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Inuvik Wind project nearly $30 million over budget

Inuvik’s forthcoming Wind Farm is close to $30 million over budget.
A road access to the upcoming Inuvik Wind Farm is currently under construction. NTPC confirmed the cost of the project has escalated by almost $30 million. Eric Bowling/NNSL photo

Inuvik’s forthcoming Wind Project is close to $30 million over budget.

In an email to Inuvik Drum, Northwest Territories Power Corporation communications manager Doug Prendergast confirmed the cost overruns, linking them to global inflation.

“Inflation has become a growing national and international concern in 2022, due to ongoing global supply chain issues caused by COVID-19-related lock-downs around the world as well as geopolitical factors,” he said. “The GNWT is not exempt from factors and like other jurisdictions in Canada and globally, is experiencing cost escalations in its capital projects that are largely out of its control.

“While final budget costs can’t be determined until the project is completed, the current estimated budget is in the $60-$70 million range.”

The project was initially anticipated to cost $40 million.

Prendergast said the contract for the construction of the Wind Project access road came in “higher than anticipated,” along side the costs of the battery energy storage system to hold the power generated. Also costing more than initially budgeted for are the cranes used to raise the turbines and schedule delays have racked up additional expenses in storage of components and paying project managers.

A few areas are fortunately locked in price — particularly the turbines themselves, which were purchased before the pandemic and have no led to increases project costs.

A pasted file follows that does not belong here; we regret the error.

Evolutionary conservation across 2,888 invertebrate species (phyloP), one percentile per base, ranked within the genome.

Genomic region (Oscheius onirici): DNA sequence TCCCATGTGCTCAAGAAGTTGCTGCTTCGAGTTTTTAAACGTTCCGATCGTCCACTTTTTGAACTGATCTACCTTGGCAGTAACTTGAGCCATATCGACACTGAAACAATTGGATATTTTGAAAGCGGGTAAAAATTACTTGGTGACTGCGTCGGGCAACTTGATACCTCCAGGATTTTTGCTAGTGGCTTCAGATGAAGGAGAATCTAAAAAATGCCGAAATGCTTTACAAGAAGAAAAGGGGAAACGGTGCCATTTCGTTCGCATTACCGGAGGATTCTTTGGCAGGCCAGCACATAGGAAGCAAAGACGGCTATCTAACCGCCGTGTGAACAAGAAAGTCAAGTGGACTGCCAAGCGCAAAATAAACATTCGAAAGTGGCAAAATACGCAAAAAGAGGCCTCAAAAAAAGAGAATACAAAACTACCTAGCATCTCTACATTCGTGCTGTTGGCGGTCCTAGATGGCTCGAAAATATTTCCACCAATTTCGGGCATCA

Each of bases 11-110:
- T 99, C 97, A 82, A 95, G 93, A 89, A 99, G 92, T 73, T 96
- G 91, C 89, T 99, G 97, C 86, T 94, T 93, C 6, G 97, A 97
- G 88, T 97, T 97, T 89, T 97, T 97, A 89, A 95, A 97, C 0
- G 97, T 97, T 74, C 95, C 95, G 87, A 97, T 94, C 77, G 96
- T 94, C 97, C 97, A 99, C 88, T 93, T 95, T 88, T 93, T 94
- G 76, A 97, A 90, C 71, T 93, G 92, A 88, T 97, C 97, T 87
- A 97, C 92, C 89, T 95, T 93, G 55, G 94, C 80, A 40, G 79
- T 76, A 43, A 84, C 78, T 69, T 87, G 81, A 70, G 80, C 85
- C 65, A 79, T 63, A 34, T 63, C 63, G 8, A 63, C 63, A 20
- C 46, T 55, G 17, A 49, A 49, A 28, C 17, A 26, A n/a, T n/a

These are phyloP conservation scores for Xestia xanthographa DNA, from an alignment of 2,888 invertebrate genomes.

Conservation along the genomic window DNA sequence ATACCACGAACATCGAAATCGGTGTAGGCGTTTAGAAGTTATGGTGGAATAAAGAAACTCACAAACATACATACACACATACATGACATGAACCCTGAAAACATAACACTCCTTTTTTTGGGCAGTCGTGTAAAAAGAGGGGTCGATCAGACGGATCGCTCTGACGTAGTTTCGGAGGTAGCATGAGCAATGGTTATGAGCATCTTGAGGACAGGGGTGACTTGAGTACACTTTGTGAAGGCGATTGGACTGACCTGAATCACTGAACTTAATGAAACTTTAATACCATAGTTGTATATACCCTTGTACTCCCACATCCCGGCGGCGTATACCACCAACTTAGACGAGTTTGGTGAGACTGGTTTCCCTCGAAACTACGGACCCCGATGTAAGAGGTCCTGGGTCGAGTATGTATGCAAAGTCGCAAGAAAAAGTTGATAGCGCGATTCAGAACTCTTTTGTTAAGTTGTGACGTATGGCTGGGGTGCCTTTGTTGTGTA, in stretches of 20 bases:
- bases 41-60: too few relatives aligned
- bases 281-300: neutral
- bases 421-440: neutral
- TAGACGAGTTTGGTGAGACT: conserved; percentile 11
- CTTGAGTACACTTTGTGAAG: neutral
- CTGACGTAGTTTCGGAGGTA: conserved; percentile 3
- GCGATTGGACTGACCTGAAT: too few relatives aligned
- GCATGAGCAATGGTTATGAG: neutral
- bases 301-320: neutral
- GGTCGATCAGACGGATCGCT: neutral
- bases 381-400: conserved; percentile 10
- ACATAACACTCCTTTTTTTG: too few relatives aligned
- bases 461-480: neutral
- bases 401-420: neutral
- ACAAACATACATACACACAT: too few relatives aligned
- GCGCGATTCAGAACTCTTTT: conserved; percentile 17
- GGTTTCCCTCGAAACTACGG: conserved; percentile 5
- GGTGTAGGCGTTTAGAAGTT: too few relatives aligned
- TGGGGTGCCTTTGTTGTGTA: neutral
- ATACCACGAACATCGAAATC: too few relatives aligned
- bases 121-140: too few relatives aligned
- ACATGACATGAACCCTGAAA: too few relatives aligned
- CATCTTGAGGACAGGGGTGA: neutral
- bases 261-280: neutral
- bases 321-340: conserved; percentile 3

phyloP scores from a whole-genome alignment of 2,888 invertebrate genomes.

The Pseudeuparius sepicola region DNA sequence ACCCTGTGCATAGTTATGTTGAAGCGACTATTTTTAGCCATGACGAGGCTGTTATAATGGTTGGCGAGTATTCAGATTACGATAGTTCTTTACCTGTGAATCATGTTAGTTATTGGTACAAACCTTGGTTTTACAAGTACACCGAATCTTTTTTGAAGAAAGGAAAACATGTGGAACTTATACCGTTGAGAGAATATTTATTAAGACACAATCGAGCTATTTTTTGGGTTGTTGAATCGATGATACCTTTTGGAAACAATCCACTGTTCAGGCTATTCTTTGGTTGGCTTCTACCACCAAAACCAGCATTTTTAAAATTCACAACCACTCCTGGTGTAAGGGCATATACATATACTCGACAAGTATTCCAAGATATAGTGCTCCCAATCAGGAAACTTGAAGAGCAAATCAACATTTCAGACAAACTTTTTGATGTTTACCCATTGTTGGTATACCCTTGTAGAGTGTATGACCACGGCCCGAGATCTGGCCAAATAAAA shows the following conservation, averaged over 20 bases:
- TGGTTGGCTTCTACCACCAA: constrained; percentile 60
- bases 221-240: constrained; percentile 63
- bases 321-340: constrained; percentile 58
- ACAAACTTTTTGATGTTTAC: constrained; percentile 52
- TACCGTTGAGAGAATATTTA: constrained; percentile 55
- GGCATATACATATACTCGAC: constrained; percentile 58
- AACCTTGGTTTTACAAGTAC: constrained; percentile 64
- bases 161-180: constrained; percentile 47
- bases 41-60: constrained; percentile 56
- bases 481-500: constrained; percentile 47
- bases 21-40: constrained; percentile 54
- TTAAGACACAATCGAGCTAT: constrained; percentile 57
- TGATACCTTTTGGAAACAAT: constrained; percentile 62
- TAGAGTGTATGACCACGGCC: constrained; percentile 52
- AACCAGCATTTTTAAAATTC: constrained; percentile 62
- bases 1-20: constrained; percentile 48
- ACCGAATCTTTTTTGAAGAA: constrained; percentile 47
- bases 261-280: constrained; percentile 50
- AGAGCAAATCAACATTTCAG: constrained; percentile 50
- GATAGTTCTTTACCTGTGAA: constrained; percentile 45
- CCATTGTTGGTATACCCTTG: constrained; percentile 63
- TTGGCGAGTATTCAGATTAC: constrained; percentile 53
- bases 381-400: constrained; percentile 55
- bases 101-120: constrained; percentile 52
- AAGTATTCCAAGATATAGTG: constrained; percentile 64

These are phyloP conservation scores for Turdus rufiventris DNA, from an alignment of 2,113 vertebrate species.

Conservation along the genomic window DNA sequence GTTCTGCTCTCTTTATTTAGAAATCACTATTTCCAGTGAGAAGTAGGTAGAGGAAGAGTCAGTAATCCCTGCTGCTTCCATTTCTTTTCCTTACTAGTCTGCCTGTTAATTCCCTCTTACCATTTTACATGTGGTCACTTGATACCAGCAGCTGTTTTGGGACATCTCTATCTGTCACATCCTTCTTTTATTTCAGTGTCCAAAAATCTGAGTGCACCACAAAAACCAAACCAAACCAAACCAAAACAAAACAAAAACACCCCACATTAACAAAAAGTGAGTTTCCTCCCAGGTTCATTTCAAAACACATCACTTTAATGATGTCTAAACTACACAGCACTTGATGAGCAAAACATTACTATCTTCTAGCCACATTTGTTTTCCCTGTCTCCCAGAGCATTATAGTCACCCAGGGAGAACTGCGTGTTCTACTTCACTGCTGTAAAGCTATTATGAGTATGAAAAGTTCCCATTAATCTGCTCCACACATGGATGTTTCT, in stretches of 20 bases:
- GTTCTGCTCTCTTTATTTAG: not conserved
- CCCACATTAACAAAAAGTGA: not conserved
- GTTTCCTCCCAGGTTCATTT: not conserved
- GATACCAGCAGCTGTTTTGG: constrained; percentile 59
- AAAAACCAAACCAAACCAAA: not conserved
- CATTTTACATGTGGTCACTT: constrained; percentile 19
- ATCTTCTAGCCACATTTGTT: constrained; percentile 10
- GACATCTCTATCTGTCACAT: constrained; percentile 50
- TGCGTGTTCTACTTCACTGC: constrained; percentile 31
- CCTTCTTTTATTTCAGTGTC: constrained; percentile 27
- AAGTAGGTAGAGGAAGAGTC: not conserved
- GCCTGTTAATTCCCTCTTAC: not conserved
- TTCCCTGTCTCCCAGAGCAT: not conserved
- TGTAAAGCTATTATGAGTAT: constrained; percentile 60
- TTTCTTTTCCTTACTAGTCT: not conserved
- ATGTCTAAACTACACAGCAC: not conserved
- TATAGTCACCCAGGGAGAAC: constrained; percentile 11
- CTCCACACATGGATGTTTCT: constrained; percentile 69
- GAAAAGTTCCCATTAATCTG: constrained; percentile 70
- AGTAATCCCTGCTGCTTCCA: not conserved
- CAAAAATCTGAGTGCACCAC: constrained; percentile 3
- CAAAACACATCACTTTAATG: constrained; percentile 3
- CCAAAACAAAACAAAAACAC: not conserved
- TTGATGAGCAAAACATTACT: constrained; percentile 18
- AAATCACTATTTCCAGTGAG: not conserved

Capital costs aside, Prendergast said the project would still be a major boost for the Inuvik economy, offsetting 6,000 tonnes of greenhouse gas emissions and over three million litres of diesel — which have also increased in cost dramatically in the last few years — each year.

“Contract work flowing from the construction phase of the project will be of significant benefit to Gwich’in businesses, and the Beaufort Delta region,” he said. “For example, the contract to build the six-kilometre access road has been awarded by NT Energy through an invitational tender to Northland Builders – a Gwich’in business.

“With the increases to the price of fuel we are also recalculating the projected cost savings on the purchase of diesel.”

Costs of goods has skyrocketed worldwide as as result of multiple supply line disruptions, first from the global Covid-19 pandemic, then further complicated by the Russian invasion of Ukraine and subsequent trade sanctions placed on Russia.

The Inuvik Wind Project is expected to be completed by the winter of 2023 with the operation of a single 3.5 Megawatt turbine. However, there is room for more turbines if the energy demands of the region increase.

About the Author: Eric Bowling

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